## Decomposing a Composite Function into its Component Functions

In some cases, it is necessary to decompose a complicated function. In other words, we can write it as a composition of two simpler functions. There may be more than one way to decompose a composite function, so we may choose the decomposition that appears to be most expedient.

### Example 10: Decomposing a Function

Write

### Solution

We are looking for two functions,

We can check our answer by recomposing the functions.

### Try It 7

WriteSolution

## Key Equation

Composite function | $\left(f\circ g\right)\left(x\right)=f\left(g\left(x\right)\right)$ |

## Key Concepts

- We can perform algebraic operations on functions.
- When functions are combined, the output of the first (inner) function becomes the input of the second (outer) function.
- The function produced by combining two functions is a composite function.
- The order of function composition must be considered when interpreting the meaning of composite functions.
- A composite function can be evaluated by evaluating the inner function using the given input value and then evaluating the outer function taking as its input the output of the inner function.
- A composite function can be evaluated from a table.
- A composite function can be evaluated from a graph.
- A composite function can be evaluated from a formula.
- The domain of a composite function consists of those inputs in the domain of the inner function that correspond to outputs of the inner function that are in the domain of the outer function.
- Just as functions can be combined to form a composite function, composite functions can be decomposed into simpler functions.
- Functions can often be decomposed in more than one way.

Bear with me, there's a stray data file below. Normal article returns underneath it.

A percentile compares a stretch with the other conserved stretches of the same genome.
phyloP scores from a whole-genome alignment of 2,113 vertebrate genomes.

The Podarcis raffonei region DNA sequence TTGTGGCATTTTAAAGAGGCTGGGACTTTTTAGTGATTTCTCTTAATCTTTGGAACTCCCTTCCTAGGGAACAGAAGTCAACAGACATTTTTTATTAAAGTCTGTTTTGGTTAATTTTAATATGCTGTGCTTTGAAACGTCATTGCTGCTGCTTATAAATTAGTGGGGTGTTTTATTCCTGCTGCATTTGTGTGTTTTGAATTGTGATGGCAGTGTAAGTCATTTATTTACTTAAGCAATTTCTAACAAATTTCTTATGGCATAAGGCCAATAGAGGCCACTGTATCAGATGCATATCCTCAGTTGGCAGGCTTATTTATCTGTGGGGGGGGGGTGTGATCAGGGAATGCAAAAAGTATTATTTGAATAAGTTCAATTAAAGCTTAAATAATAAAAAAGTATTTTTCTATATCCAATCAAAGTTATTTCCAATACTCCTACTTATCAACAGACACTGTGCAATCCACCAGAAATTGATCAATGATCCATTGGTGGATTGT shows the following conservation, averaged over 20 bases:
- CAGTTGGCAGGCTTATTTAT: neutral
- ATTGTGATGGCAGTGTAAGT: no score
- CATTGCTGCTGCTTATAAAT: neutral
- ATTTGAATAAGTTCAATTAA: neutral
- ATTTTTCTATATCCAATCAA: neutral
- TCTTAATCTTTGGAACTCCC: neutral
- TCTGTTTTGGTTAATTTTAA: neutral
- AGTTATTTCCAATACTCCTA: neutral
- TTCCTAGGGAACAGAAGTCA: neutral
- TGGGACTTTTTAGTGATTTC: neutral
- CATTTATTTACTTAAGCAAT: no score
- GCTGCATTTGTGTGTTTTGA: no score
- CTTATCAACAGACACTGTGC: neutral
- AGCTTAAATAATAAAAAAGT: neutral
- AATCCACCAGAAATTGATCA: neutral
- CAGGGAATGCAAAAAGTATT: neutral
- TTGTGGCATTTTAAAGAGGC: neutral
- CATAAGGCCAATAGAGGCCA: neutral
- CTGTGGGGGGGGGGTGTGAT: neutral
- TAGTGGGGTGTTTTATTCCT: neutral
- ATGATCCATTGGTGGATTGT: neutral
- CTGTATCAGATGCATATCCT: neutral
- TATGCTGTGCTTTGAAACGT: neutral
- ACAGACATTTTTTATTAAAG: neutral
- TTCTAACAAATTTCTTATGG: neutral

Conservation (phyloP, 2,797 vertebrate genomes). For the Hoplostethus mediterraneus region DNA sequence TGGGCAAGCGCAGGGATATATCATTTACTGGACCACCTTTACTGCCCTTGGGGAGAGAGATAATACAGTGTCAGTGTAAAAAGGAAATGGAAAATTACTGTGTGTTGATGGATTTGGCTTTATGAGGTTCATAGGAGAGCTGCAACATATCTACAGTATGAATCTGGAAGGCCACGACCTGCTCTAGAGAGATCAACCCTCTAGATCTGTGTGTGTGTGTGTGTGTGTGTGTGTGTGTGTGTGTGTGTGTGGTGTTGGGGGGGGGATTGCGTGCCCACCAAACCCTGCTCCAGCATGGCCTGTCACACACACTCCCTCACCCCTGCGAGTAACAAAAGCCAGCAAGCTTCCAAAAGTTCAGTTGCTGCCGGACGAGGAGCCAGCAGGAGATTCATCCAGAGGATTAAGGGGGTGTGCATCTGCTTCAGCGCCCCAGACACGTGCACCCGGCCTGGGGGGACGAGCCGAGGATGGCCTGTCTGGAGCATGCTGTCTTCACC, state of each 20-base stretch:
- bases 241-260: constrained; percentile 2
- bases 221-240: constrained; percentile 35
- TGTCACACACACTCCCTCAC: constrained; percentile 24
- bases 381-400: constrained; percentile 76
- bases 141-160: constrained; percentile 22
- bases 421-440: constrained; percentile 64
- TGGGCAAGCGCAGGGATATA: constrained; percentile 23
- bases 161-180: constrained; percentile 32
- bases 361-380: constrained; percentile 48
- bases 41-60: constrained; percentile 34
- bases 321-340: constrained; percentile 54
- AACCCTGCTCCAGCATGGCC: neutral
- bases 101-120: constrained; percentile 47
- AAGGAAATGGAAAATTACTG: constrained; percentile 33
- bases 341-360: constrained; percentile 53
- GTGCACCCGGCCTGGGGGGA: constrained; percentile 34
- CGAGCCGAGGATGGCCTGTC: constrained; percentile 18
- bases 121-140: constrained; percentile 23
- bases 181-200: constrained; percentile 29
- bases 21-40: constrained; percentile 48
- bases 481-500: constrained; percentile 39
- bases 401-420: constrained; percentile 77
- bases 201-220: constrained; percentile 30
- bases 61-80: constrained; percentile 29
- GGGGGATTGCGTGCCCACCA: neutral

## Glossary

- composite function
- the new function formed by function composition, when the output of one function is used as the input of another

1. How does one find the domain of the quotient of two functions,

2. What is the composition of two functions,

3. If the order is reversed when composing two functions, can the result ever be the same as the answer in the original order of the composition? If yes, give an example. If no, explain why not.

4. How do you find the domain for the composition of two functions,

5. Given

6. Given

7. Given

8. Given

9. Given

10. Given

11. Given

12.

13.

14.

15.

16.

17.

For the following exercises, use each set of functions to find

18.

19.

20. Given

the domain of

the domain of

a.

b. the domain of

a.

b.

For the following exercises, find functions

26.

27.

28.

29.

30.

31.

32.

33.

34.

35.

36.

37.

38.

39.

40.

41.

For the following exercises, use the graphs of

42.

43.

44.

45.

46.

47.

48.

49.

For the following exercises, use graphs of

50.

51.

52.

53.

54.

55.

56.

57.

For the following exercises, use the function values for

$x$ |
$f\left(x\right)$ |
$g\left(x\right)$ |

0 | 7 | 9 |

1 | 6 | 5 |

2 | 5 | 6 |

3 | 8 | 2 |

4 | 4 | 1 |

5 | 0 | 8 |

6 | 2 | 7 |

7 | 1 | 3 |

8 | 9 | 4 |

9 | 3 | 0 |

58.

59.

60.

61.

62.

63.

64.

65.

For the following exercises, use the function values for

$x$ |
$f\left(x\right)$ |
$g\left(x\right)$ |

-3 | 11 | -8 |

-2 | 9 | -3 |

-1 | 7 | 0 |

0 | 5 | 1 |

1 | 3 | 0 |

2 | 1 | -3 |

3 | -1 | -8 |

66.

67.

68.

69.

70.

71.

For the following exercises, use each pair of functions to find

72.

73.

74.

75.

For the following exercises, use the functions

76.

77.

78.

79.

For the following exercises, use

80. Find

81. Find

82. What is the domain of

83. What is the domain of

84. Let

a. Find

b. Is

For the following exercises, let

85. True or False:

86. True or False:

For the following exercises, find the composition when

87.

88.

89.

a. Evaluate

b. Evaluate

c. Solve

d. Solve

91. The function

a. Evaluate

b. Evaluate

c. Solve

d. Solve

92. A store offers customers a 30% discount on the price

93. A rain drop hitting a lake makes a circular ripple. If the radius, in inches, grows as a function of time in minutes according to

94. A forest fire leaves behind an area of grass burned in an expanding circular pattern. If the radius of the circle of burning grass is increasing with time according to the formula

95. Use the function you found in the previous exercise to find the total area burned after 5 minutes.

96. The radius

a. Find the composite function

b. Find the *exact* time when the radius reaches 10 inches.

97. The number of bacteria in a refrigerated food product is given by

a. Find the composite function

b. Find the time (round to two decimal places) when the bacteria count reaches 6752.

## Analysis of the Solution

Figure 5 shows how we can mark the graphs with arrows to trace the path from the input value to the output value.Figure 5